At least BVG wasn’t on the sideline. Thank God.
If you think about it, spring football games are a strange occurrence.
You want to play and show the progress being made by your football team, but you don’t want to show how much you really are progressing.
You want to play hard, but no one better by God get hurt.
You feel good after watching the offense run up and down the field, and then realize your defense sucks. It’s a schizophrenic experience for sure.
For the Notre Dame Fighting Irish in 2017, the spring game Saturday did fall in this jungle gym of emotions. But I think we saw a few highlights and tendencies that give us an idea of what to look for in the fall. Let’s take a look at the offense first, simply because I’m an old quarterback and it’s fun. We’ll talk about the D soon. Oh, yeah, everybody looked healthy afterwords.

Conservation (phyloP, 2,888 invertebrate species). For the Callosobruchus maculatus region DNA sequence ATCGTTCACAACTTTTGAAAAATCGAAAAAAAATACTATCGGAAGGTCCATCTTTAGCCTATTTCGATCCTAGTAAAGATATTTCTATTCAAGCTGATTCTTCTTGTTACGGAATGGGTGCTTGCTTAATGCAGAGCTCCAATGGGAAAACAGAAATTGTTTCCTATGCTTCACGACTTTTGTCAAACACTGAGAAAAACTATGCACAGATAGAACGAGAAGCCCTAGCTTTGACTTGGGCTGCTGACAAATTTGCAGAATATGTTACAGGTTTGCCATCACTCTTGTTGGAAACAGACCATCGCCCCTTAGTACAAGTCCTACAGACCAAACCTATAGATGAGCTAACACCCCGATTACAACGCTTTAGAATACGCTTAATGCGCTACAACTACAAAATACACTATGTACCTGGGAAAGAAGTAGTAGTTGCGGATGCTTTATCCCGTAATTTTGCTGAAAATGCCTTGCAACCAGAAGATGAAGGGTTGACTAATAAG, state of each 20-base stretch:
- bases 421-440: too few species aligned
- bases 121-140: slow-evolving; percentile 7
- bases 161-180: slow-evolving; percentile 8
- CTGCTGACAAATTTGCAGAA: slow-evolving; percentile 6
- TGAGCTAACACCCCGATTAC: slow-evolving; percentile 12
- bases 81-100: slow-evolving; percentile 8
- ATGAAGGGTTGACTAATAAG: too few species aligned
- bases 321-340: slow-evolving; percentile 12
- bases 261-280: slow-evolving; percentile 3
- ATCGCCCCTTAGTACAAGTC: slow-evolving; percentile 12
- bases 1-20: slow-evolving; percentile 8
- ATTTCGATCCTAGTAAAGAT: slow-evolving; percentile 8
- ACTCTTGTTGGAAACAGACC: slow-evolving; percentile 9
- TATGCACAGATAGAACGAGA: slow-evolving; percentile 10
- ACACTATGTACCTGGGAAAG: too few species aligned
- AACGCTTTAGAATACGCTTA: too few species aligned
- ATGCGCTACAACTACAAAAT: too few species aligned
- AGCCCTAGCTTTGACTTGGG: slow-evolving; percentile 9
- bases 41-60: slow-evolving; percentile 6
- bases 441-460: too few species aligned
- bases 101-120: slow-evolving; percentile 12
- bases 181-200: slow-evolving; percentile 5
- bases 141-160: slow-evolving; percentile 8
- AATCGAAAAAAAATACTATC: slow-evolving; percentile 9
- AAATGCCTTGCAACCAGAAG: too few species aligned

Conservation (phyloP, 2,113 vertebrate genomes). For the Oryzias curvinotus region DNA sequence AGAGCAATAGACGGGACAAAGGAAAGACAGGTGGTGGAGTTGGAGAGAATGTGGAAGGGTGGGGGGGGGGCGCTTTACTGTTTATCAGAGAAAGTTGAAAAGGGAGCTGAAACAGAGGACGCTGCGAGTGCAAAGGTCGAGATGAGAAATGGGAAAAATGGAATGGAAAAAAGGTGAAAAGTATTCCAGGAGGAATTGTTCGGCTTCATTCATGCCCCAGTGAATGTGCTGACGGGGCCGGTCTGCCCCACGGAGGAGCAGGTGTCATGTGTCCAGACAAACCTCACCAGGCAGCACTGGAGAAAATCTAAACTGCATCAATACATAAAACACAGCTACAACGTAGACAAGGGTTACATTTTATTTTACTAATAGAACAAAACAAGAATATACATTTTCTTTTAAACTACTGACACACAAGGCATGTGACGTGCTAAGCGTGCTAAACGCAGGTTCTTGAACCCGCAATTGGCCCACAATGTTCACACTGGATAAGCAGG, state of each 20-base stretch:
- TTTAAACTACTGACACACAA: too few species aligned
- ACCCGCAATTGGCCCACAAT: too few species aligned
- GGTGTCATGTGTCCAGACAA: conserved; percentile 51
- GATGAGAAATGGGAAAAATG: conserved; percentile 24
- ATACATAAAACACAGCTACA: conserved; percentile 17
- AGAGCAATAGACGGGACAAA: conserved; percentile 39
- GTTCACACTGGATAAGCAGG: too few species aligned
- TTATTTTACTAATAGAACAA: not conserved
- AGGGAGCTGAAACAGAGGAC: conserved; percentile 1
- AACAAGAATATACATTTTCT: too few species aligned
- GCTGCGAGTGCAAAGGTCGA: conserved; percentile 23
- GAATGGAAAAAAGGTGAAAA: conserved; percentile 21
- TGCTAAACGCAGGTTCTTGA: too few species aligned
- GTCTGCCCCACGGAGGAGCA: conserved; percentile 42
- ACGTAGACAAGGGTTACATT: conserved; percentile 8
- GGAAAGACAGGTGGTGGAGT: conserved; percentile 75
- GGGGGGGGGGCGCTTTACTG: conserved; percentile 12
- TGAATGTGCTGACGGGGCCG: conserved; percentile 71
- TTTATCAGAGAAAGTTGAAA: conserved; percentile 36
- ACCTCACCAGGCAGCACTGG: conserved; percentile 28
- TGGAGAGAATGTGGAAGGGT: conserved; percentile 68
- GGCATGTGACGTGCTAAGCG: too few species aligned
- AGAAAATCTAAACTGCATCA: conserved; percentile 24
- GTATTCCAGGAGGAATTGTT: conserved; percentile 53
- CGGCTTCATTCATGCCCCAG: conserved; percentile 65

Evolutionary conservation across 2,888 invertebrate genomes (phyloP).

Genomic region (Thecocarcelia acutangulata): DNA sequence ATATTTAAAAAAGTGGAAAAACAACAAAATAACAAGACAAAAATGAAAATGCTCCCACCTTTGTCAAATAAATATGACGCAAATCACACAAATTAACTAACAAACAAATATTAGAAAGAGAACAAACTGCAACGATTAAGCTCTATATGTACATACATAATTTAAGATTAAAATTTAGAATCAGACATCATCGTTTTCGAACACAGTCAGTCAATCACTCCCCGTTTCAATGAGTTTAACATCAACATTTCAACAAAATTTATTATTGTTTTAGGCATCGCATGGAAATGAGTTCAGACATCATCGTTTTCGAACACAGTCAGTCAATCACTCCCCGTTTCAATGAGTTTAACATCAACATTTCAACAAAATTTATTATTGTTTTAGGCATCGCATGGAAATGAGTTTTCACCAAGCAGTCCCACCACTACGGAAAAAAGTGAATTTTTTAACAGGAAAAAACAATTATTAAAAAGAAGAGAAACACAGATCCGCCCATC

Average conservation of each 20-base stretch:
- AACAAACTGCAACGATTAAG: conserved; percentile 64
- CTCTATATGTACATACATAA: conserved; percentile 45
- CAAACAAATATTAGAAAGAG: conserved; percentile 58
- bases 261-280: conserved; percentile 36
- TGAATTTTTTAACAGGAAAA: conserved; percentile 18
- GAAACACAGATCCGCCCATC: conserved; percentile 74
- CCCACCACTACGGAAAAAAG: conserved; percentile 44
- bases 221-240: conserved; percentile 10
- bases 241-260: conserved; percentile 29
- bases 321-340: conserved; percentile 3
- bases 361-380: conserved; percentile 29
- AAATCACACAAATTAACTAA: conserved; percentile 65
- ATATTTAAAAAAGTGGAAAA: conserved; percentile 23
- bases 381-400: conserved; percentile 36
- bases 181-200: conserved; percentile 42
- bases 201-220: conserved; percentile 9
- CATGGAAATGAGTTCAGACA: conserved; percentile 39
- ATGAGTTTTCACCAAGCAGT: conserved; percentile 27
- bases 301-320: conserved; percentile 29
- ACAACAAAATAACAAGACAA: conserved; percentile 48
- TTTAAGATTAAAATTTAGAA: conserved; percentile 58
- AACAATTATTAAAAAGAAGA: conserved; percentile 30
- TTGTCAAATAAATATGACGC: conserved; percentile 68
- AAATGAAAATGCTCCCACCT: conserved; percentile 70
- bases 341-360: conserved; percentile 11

Let’s start with Brandon Wimbush and work our way around. I’m not going to spend much time with this because honestly, the red jersey hurt his performance. He still showed tremendous athletic ability and arm strength that we all know he has. His reads were on and off through the day, often forcing throws in places he shouldn’t.
The “no-touch” rule removed Wimbush’s greatest asset — his ability to move and create plays. He’s gonna be a guy that creates better throwing lanes by moving around. He just wasn’t allowed to do that Saturday.
If you noticed during the game, most of the snaps were taken out of the shotgun. I really believe that, in the fall, you’ll see more snaps under center. The shotgun is implemented in these type of settings to just simply give your QB more time without risk of being “touched,” which happens from time to time when you’re closer to the line of scrimmage.
Chip Long’s version in the fall will have more snaps coming from under center, along with the Pistol formation that will allow for play-action and run-pass option (RPO) progressions. Routes ran out of the shotgun are much more limited in what they can do with creativity. Again, it’s easier to cover and recognize on defense as you can align pretty sure three formations are all you’ll face.